States are going "retro" to kill their citizens
It's getting more and more difficult to kill people these days.
What I mean by that is that the standard method of execution--death by lethal injection--is becoming a rather fraught method these days. This is because the drugs that are used in lethal injection are becoming difficult, nigh unto impossible, to get. Sodium thiopental had been the preferred drug in lethal injections, but it is no longer manufactured in the U.S., and the European Union has banned the export for the purposes of lethal injection. Pentobarbital is another drug that can be used in lethal injections, but it, too, is becoming difficult for states to access. Pharmacies and manufacturers are feeling skittish about selling their drugs for the purpose of execution. So states have been getting the drugs through other means: compounding pharmacies or some such. (We don't necessarily know where exactly the states are getting their drugs, because many of them refuse to disclose the sources.)
Because the drugs have become scarce, however, we've seen some experimentation with executions as of late. In Ohio, Dennis McGuire was executed an experimental drug cocktail that has not been used before, and he took 25 agonizing minutes to die. After reviewing that execution, Ohio decided that the next time, they would just use a higher dose. Likewise, in Oklahoma three weeks ago, Clayton Lockett died of an alleged heart attack 43 minutes after the execution began, and ten minutes after the execution was called off because something was wrong.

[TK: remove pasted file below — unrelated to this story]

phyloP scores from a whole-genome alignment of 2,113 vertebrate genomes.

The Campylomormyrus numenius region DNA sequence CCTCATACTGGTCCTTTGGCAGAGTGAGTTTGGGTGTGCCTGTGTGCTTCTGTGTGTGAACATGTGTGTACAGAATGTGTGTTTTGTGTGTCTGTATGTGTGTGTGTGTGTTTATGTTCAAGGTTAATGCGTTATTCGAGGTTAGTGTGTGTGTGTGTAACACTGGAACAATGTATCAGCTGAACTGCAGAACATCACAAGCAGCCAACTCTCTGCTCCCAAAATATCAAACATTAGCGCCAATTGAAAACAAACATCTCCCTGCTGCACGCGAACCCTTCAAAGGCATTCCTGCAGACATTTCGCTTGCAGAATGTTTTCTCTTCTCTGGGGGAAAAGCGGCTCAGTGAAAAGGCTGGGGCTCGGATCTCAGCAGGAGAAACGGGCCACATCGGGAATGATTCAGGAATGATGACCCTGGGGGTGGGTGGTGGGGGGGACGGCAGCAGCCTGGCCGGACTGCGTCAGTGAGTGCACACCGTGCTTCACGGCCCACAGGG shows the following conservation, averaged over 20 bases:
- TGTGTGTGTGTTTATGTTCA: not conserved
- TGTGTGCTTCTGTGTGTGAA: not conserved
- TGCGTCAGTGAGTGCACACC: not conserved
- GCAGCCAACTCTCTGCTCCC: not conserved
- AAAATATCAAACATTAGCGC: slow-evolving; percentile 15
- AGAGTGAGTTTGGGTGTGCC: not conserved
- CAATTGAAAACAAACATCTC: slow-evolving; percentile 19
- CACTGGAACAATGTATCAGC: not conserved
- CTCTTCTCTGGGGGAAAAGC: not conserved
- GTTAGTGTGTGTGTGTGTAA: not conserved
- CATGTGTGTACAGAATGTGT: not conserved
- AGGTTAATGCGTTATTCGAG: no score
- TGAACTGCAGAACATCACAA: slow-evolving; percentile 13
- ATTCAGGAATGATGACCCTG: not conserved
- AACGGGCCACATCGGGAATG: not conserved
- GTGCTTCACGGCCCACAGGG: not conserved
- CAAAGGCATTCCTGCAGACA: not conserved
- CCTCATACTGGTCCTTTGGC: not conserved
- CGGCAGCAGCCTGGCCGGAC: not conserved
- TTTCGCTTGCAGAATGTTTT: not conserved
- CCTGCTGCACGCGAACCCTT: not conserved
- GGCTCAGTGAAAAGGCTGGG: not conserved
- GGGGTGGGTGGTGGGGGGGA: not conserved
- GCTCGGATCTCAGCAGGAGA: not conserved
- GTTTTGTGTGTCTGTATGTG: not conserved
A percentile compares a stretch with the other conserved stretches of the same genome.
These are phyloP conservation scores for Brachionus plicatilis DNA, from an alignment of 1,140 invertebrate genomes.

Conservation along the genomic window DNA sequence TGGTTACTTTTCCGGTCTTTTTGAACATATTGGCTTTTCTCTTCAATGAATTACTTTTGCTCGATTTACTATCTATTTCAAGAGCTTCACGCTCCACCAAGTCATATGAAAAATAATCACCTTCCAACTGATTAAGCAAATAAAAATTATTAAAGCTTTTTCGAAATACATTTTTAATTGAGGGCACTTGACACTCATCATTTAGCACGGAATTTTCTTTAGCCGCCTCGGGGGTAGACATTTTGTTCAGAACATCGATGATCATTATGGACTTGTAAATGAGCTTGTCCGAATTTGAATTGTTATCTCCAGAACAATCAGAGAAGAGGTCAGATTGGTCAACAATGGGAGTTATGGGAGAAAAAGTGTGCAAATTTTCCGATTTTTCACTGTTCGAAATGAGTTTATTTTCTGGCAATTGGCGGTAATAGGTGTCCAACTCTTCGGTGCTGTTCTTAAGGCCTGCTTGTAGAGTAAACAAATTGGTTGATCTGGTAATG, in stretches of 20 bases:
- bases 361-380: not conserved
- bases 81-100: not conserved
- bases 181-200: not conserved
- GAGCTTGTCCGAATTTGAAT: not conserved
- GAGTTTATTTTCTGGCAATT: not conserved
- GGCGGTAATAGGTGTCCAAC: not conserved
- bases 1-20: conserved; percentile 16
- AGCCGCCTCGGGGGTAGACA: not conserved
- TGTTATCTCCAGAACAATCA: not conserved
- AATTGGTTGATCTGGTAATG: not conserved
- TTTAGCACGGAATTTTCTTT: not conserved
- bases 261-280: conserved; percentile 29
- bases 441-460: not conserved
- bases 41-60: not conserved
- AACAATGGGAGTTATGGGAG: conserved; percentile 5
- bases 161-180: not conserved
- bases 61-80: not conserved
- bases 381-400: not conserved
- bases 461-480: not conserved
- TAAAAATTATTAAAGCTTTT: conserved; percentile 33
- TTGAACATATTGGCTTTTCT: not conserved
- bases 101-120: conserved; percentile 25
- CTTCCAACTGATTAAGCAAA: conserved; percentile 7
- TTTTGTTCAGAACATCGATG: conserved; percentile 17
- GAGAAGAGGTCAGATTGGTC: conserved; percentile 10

So now we find ourselves in limbo. It's becoming increasingly apparent that lethal injection is not the humane way to kill people that we thought it was. Furthermore, even if states want to continue to use lethal injection, the drug shortage is making it difficult and nearly impossible. So this seems like it would be an excellent time for us to stop and to reflect. We might call this an opportunity. A chance to push the "pause" button on executions and think about whether this is in fact the nation that we want to be.
Except that does not seem to be happening. Instead, there are some states who, in light of the lethal injection crisis, are grasping for whatever is within their reach to make sure that they have the tools at their disposal to kill people. Wyoming and Utah are considering a return to death by firing squad, and yesterday, Governor Bill Haslam of Tennessee signed a law that would make the electric chair mandatory when lethal injection drugs become unavailable.
This scrambling to reclaim older methods of execution has left me bewildered. Why the mad dash to assure the capacity to execute? Why not take a beat, take a breath, and ask ourselves whether this is the kind of nation that we want to be?
I understand the visceral and gut-wrenching response to murder. Clayton Lockett and Dennis McGuire were guilty of their crimes, which were horrific. But the death penalty says so much more about us as a nation and as a society than it says about those we choose to put to death. What would it mean for us if we chose to believe that no human being is beyond redemption, that no one is beyond reconciliation?